Hundreds of protesters gathered in San Francisco on Wednesday around the Asia-Pacific Economic Cooperation summit's security zone, blocking traffic at multiple intersections as they advocated for causes including a cease-fire in Gaza, Tibet's independence from China and climate action.
Throughout the day, tensions ebbed and flowed between activists supporting China and those opposing Chinese rule in Hong Kong and Tibet.
Despite the clashes, however, San Francisco police told The Standard that by late afternoon, at least, they counted just one protest-related arrest.
The demonstrations began around 7:30 a.m., as protesters in yellow vests stood in front of a line of cars attempting to drive southbound on Fifth Street.
Dozens of police officers stood by before gathering in a group on Mission Street.
By 8:45 a.m., traffic was backed up for nearly two blocks between Howard and Harrison streets along Fifth Street, forcing many drivers to turn around. Climate activists blocked New Montgomery and Stevenson streets around 9 a.m.
The protesters called for a cease-fire in Gaza and led their rally with a cry to “shut down APEC.”
“We won't allow genocide to be normalized,” said Ronald Cruz, an organizer for By Any Means Necessary.
“We're going to hold it down here as long as we can,” one organizer told the crowd.
Danny Gonzales, who was stuck in the resulting traffic, said he was trying to get to work just two blocks away from the protest.
“This is really affecting me,” Gonzales said. “I'm trying to go to work.”
A group of people attempting to get to work at a nearby hotel were surrounded by protestors but said they had nothing to do with APEC.
“We're just trying to get to work. We're SF natives,” said one man. “We've got a lot going on in the city. Their cause and their fight, I understand. But I’m just trying to go to work.”
“Some of these sneaky delegates walked past that intersection,” one organizer yelled into a megaphone. “If you see them in their suits, shout … make it very uncomfortable.”
Protestors then surrounded a man in a blue suit who was attempting to cross the picket line.
“You’ve got a cheap suit,” one protester yelled.
A protester who gave her name as "Maria CD," wearing pink bedazzled shoes, followed what looked to be several APEC attendees down the street while screaming and pointing a phone camera at them.
“Shame. Shame. Shame,” she yelled. “There’s blood on your hands.”
“They have no soul,” she said. “They have all this money to fund a genocide. They move homeless people. I want them to stand for something. ... All they stand for is money and power.”
Around 8 a.m., police in riot gear attempted to make a path through the crowd.
“Don’t put your hands on an officer again,” an officer told a protester.
“Does this look like a riot to you?” a protester screamed.
Cody Urban, steering committee member for the No to APEC Coalition, claimed the group had successfully redirected delegates from Thailand and China.
“What we’re doing is working,” Urban said.
Rhonda Ramiro, convener with the No to APEC Coalition, told The Standard the group started coalescing earlier this year when they first heard foreign leaders would be gathering in the city for APEC meetings. She said the group's goal is to make it as difficult as possible for people to attend Wednesday’s APEC CEO Summit, which she said will include weapon manufacturers and oil companies. Companies such as Boeing and Exxon are participating in the event.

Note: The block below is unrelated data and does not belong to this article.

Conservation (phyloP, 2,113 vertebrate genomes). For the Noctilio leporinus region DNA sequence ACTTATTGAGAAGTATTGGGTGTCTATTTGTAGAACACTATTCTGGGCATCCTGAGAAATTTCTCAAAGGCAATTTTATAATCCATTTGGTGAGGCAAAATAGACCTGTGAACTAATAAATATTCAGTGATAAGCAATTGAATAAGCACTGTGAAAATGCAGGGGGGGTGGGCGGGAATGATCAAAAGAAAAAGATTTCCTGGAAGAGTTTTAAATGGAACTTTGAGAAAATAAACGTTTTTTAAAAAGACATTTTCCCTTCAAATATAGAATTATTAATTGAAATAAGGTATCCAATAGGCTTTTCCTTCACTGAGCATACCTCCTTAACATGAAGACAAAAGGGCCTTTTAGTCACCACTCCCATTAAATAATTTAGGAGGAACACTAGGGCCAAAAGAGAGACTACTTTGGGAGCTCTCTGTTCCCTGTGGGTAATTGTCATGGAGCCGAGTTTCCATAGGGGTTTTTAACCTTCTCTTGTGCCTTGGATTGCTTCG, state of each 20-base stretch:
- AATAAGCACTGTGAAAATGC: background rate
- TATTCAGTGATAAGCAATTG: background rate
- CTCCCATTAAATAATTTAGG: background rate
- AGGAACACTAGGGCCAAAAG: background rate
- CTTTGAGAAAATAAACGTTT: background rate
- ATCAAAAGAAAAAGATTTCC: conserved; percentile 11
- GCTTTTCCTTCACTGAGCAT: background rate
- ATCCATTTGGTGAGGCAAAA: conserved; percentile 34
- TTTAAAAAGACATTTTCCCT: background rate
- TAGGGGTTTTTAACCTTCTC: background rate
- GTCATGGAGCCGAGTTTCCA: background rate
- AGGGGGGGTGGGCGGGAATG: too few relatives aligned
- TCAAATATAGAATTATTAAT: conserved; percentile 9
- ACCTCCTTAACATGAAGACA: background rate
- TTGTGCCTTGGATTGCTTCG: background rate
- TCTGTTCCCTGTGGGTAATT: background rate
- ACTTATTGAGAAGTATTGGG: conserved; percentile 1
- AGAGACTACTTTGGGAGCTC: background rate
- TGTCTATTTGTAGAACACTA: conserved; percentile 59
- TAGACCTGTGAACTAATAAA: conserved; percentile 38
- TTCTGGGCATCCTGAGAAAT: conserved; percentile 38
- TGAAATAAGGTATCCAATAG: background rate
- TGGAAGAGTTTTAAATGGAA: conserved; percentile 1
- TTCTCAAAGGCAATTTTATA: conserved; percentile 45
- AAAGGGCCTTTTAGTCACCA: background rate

“We want to make it as difficult for them as possible,” Ramiro said. “Every day, the average person is living [pay]check to [pay]check. … Whose life is really inconvenienced? It’s ours.”
Just before noon, protesters advocating for Tibet's and Hong Kong's independence from China marched down Market Street, demanding that the Chinese government release political prisoners and urging the United Nations to intervene.
Marchers began their demonstration at the Chinese consulate on Laguna Street before moving to the Powell Street BART Station and then south toward Moscone Center.
“Xi Jinping, you’re not welcome,” a group of protestors shouted, referencing the Chinese president. “Shame, shame, China, shame!”
The demonstration eventually turned onto Second Street before circling onto Harrison and then back onto Fifth Street.
Topjor Tsultrim, an organizer with a group called Students for a Free Tibet, said the march would circle the security zone around the Moscone Center.
“We have gathered, Hong Kongers, Tibetans, Uyghurs, Taiwanese and Chinese dissidents, to rise up together against Xi Jinping and reject his narrative that China is a peaceful, prosperous country that is open for business,” Tsultrim said.
Mike Roche, a Berkeley resident who stood at the corner of Stevenson and Third streets near the Hyatt Regency Hotel with a Tibetan flag, said he was involved in a small back-and-forth with pro-China demonstrators.
Earlier in the day, Roche recounted how the differing sides got into a scuffle—but said he believes in engaging people with differing opinions.
As Roche tried to display the Tibetan flag, demonstrators covered his area with a large flag of China.
“One China!” a protester yelled at him.
When asked if he was worried about expressing his opinion in the crowd, Roche said it wasn’t weighing too much on his mind.
“I’m an American citizen expressing my opinion in the United States,” he told The Standard. “We need freedom of speech in China and the United States. Let’s keep talking.”